Saturday, 2 November 2013

An Autumnal Scavenger Hunt

This fun scavenger hunt was supplied by Center Parcs - happy hunting!

With winter approaching faster than any of us would like, it is important that we get out and enjoy the autumnal weather. Autumn is a magical season of tonal changes and brusque walks. Admit it, there are few greater pleasures than wading knee deep in a pile of leaves, and I don’t care how old you are. It’s a season of great diversity and colour and lends itself to scavenger hunts set up for children. Be it in your garden, local park or as you set out on an autumn break, Center Parcs have designed a scavenger hunt for your child to enjoy with their friends. 

The Rules
  • Write down a list of things likely to be found in your garden/park. (We’ve started you off with a few examples below)
  • Give one to each child, along with a bag to carry their autumnal treasures
  • Explain that they need to find these items in an allotted amount of time 
  • Call them back 5 minutes before you stop the clock so you can see what they have found and give them a score
  • More points are awarded for rarity/difficulty to find. The winner is the one who found the rarest items.
An Example List of Scavenger’s autumn treasure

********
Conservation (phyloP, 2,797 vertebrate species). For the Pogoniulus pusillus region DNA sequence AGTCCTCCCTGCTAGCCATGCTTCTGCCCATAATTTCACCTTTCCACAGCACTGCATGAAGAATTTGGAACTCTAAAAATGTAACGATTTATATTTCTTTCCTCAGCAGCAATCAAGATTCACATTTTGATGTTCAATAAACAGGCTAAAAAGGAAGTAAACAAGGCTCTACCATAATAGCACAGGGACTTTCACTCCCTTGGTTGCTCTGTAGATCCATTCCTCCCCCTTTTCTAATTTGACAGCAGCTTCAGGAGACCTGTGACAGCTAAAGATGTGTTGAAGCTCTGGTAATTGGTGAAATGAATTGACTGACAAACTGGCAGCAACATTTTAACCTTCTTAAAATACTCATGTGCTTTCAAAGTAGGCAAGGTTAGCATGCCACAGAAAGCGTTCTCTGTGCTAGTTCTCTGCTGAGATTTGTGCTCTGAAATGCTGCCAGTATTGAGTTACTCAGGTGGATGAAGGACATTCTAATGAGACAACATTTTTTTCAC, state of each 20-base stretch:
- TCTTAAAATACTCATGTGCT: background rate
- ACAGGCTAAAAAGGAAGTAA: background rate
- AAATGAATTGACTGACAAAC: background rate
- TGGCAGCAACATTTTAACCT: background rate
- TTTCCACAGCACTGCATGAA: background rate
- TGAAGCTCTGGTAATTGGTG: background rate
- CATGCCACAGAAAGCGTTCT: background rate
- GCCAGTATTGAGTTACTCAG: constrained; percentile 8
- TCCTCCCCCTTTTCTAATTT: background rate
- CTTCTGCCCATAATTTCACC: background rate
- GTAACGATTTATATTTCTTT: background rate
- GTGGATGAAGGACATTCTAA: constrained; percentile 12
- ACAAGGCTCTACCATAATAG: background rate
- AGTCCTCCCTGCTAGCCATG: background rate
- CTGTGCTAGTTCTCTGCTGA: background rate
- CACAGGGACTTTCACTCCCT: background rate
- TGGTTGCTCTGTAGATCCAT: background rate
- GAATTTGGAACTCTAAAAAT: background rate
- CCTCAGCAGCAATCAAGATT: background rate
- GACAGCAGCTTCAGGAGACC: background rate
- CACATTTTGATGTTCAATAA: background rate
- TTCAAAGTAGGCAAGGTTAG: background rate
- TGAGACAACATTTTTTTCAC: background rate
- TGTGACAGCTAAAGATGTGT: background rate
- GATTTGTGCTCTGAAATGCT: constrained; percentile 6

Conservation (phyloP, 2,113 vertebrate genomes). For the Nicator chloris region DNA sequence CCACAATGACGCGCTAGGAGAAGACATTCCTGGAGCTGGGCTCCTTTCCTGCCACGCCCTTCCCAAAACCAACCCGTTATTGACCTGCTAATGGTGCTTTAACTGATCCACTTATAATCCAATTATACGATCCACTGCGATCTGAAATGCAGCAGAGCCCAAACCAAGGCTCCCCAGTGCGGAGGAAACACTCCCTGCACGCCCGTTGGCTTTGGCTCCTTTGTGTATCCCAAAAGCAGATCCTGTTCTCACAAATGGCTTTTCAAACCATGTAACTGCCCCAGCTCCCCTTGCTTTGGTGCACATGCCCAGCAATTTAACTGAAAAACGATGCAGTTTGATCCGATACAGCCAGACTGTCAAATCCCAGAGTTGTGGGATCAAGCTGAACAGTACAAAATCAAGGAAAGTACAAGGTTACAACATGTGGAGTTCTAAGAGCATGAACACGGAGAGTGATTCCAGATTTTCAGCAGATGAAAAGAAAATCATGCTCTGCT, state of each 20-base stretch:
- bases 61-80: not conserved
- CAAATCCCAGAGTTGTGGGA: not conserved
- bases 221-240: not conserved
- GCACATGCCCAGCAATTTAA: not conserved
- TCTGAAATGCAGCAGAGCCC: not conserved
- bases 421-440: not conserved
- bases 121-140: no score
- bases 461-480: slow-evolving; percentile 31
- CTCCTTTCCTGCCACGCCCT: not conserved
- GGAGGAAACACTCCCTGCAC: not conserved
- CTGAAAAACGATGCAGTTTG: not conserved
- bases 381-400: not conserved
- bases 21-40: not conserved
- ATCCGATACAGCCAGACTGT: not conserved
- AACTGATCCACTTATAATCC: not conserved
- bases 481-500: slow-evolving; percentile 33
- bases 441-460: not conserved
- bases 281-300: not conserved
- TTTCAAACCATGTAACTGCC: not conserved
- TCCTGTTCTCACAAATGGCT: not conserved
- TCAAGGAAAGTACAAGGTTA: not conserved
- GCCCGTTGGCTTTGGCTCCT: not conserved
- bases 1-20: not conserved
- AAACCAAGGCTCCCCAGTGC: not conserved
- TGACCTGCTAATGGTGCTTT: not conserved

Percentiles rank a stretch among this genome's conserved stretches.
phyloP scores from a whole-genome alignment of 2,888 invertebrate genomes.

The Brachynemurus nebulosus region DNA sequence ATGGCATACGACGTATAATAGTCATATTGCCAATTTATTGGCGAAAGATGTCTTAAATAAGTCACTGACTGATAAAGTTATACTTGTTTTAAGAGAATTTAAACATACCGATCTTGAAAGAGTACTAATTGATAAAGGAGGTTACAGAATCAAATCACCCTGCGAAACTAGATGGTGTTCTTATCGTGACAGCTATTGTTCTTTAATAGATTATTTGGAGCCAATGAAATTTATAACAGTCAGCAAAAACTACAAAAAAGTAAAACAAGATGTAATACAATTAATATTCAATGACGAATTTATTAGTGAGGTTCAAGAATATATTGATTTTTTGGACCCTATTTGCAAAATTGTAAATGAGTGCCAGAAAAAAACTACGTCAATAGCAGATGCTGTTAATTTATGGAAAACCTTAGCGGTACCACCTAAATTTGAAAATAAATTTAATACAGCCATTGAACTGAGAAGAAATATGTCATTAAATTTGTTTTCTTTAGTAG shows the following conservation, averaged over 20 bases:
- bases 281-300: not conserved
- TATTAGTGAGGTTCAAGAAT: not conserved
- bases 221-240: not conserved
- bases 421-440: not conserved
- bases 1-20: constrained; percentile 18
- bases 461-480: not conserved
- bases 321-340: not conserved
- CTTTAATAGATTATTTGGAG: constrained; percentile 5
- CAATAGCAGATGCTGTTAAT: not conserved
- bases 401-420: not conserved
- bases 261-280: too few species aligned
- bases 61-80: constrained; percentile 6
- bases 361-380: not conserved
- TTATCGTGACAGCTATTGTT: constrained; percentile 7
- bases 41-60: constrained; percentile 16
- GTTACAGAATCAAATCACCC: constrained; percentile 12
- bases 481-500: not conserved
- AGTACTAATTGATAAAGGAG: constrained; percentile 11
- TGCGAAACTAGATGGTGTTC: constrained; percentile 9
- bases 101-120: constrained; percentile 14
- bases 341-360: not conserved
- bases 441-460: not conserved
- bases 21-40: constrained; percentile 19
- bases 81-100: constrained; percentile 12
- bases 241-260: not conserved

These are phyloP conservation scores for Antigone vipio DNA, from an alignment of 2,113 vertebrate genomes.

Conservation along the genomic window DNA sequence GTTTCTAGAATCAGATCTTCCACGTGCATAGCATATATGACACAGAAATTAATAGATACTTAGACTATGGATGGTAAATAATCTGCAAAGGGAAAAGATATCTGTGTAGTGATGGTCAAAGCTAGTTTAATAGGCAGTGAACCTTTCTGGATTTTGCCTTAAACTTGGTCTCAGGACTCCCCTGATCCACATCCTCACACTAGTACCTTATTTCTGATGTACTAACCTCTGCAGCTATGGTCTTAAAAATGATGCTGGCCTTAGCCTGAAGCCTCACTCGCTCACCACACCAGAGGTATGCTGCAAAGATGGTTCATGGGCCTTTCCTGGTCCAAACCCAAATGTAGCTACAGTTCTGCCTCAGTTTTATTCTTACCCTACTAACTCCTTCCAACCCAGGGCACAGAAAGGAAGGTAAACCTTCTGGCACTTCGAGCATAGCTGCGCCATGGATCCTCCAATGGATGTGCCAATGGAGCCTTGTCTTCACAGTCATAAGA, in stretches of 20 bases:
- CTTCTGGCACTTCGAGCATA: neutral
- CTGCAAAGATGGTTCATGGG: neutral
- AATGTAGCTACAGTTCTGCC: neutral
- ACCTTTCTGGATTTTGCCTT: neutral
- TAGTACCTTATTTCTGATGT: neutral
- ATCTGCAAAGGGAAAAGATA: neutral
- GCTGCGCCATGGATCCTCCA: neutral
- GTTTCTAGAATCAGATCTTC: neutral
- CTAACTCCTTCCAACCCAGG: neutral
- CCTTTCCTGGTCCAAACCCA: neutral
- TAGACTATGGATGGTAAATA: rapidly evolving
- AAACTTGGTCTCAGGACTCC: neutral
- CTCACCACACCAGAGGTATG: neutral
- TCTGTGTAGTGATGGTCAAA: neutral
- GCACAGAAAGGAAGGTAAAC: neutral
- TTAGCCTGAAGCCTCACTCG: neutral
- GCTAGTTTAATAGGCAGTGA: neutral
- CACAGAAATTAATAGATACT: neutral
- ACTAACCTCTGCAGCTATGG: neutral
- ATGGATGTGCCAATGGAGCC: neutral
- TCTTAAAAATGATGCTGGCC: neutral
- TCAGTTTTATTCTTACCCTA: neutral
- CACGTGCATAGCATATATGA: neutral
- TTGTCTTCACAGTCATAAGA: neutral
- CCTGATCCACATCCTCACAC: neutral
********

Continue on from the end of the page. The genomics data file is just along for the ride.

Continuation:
• 1 point (least rare) – A yellow leaf
  • 2 points – An orange leaf
  • 3 points – A red leaf
  • 4 points – A twig with moss on it
  • 5 points – A squirrel
  • 6 points – An evergreen leaf
  • 7 points – A pigeon feather
  • 8 points – A pine cone
  • 9 points – A conker
  • 10 points (most rare) – An acorn
  • 50 points (extremely rare) – A hedgehog (remember to leave the hedgehog where he is, he doesn’t like being woken up!)

This is a great way to get the children out the house and into the great outdoors. With winter fast approaching it’s important to get them out in nature, break the rule of television and teach them about our indigenous wildlife. This game will entertain and exercise your children and their friends as they are challenged to find the most items. What inventive ways have you thought of getting your children outside and, most importantly, enjoying it? 

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